For the moment she’s got a good thing going. “An abando — an abandoned house, kinda like on the side, incognito,” she says. “The owner of the house came and caught us in the backyard, but he’s letting us stay while they remodel.”

Local officials say the homeless population has been cut in half to about 1,500 on any given day. That number is for both Fresno and Madera counties. Officials say it’s because they’ve added more housing and streamlined services. But advocates for the homeless suspect the people living on the streets are just harder to find now that they are working to stay out of sight.

It takes people like Martinez, who know where to look and have earned trust.

She sends the homeless men and women she finds in in the park away with their arms full of supplies — water bottles, tampons, deodorant, toothbrushes, toothpaste and foil-wrapped burritos handmade by Martinez.

“I’ll see you tomorrow, I’m gonna bring water and clothes,” Martinez says as she gets back in the SUV. “Love you guys!”

Desiree Martinez with Jershonda Mayberry and other “street family” at a Fresno park (Sean Havey)

Martinez has dedicated herself full time to helping the homeless in the city of Fresno. She says the work helps her deal with painful parts of her own past — the very things that led to her homelessness.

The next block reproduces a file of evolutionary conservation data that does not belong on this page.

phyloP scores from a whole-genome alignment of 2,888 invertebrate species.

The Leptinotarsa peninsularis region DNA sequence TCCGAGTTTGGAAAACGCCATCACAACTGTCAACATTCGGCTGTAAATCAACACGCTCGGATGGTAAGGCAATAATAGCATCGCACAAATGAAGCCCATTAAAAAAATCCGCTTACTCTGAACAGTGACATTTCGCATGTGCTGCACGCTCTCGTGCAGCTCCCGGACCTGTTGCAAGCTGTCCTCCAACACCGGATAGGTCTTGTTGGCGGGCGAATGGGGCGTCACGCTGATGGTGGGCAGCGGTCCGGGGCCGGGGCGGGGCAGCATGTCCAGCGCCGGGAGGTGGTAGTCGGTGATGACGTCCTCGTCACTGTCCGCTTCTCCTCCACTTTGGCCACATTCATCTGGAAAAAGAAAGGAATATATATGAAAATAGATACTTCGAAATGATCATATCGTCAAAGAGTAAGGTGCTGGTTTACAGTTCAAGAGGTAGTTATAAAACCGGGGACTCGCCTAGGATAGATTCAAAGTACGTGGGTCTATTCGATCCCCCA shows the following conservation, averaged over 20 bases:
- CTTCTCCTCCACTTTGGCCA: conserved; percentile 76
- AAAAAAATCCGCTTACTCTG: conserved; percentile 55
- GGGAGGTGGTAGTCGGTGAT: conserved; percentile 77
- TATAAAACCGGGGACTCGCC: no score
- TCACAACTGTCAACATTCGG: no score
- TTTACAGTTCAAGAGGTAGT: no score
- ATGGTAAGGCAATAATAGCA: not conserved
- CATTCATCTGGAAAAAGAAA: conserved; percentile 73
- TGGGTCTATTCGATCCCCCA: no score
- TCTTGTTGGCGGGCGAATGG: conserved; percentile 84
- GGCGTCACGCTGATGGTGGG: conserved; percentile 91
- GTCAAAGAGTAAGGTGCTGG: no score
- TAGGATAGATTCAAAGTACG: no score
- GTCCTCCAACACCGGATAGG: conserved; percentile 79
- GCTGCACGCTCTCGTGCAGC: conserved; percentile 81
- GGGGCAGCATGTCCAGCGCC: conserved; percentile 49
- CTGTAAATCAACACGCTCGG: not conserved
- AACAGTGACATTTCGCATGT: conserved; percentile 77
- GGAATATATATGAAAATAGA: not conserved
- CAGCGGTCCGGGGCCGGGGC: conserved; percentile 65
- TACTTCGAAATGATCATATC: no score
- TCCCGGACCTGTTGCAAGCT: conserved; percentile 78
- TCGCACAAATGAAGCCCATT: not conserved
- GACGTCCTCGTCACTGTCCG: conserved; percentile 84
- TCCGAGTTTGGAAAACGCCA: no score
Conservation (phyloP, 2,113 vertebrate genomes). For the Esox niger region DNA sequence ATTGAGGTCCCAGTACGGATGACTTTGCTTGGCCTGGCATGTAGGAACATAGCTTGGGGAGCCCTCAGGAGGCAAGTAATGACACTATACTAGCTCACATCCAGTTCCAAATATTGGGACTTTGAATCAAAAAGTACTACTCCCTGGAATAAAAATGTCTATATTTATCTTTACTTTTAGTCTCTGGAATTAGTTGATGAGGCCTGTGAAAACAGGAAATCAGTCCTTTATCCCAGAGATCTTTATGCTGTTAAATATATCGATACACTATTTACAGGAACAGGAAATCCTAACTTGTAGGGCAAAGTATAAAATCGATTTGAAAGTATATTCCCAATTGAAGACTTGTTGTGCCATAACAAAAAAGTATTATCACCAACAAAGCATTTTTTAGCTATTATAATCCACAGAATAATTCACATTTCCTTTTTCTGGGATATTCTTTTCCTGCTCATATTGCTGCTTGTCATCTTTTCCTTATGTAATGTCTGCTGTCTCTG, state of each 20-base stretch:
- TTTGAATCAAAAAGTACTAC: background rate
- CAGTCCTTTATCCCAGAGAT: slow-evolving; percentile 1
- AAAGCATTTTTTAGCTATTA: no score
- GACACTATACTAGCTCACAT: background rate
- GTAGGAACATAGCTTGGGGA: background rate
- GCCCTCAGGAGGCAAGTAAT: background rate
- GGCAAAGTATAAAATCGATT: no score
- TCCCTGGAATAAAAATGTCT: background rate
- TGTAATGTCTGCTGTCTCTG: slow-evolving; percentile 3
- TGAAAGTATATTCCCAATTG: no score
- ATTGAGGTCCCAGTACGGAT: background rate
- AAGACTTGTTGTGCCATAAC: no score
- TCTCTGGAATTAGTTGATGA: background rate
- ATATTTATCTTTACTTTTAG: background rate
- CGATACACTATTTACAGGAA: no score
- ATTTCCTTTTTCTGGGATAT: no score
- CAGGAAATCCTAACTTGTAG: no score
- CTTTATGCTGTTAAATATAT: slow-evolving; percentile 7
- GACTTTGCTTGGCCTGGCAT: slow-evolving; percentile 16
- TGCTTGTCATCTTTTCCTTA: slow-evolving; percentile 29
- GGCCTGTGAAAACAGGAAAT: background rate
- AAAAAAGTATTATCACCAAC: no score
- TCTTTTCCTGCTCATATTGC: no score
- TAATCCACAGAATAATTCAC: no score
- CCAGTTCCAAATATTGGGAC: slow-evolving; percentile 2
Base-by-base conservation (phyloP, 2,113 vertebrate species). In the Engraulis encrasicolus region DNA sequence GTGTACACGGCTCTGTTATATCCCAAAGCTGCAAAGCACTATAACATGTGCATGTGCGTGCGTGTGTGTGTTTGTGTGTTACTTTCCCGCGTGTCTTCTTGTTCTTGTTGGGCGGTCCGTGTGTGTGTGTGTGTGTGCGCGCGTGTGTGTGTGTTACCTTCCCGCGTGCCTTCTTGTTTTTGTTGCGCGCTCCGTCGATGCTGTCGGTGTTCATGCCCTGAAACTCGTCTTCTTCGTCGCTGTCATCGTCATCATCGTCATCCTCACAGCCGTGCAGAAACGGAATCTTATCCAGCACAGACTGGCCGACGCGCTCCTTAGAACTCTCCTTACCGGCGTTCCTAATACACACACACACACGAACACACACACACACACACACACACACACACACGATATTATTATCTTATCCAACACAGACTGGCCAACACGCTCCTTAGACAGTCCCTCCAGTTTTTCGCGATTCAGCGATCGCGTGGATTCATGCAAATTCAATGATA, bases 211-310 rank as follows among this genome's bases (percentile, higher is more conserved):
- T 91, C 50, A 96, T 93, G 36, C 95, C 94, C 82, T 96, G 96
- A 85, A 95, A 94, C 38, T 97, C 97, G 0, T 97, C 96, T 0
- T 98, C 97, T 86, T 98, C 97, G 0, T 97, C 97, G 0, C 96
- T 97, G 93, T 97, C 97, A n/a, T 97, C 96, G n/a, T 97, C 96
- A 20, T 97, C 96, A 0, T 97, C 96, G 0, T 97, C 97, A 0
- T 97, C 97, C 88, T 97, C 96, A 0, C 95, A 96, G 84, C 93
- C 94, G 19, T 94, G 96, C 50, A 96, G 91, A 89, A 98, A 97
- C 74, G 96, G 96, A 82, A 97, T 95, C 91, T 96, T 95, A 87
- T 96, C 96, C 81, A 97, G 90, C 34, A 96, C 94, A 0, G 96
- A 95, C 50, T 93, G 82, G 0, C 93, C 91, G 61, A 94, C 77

“Here’s a totally different group of people, all different races and cultures and we all have similar stories — about domestic abuse, or family violence, or abuse in the home at young ages,” she says. “By us just sitting around accepting each other and not judging each other, it was empowering me.”

Martinez spends most days handing out water and food. But she also launched a social media campaign and collects donations. She successfully applied for nonprofit status, and she has big plans.

Desiree Martinez shows off the home she’s creating where she’ll provide a safe space for homeless people to get back on their feet. She’s calling it a “sanctuary space” and is collecting donations to support the effort. (Vanessa Rancaño/KQED)

She partnered with a local philanthropist to create what Martinez calls a “sanctuary.” A private home where she’ll care for a few people at a time, helping them get into permanent housing. She’ll drive them to appointments and help them navigate the state programs in place to help.

Most important for Martinez is for it to feel like home. “Something that just inspires you to say, ‘OK, I want to get better,’ ” she says.

Eventually she’s hoping to expand so she can reach more people.

Fresno Woman Dedicates Herself to Helping City’s Homeless 5 July,2017Vanessa Rancano

  • Kimberly Moses

    We need a world of Desiree Martinezes! Thank you Ms. Martinez for going the extra mile and remembering compassion. Thank you California Report for covering her work!

Author

Vanessa Rancano

Vanessa Rancano is the Central Valley reporter for The California Report. Before joining KQED she was an NPR Kroc Fellow and a California Endowment Fellow with Latino USA. She’s a graduate of the UC Berkeley Graduate School of Journalism.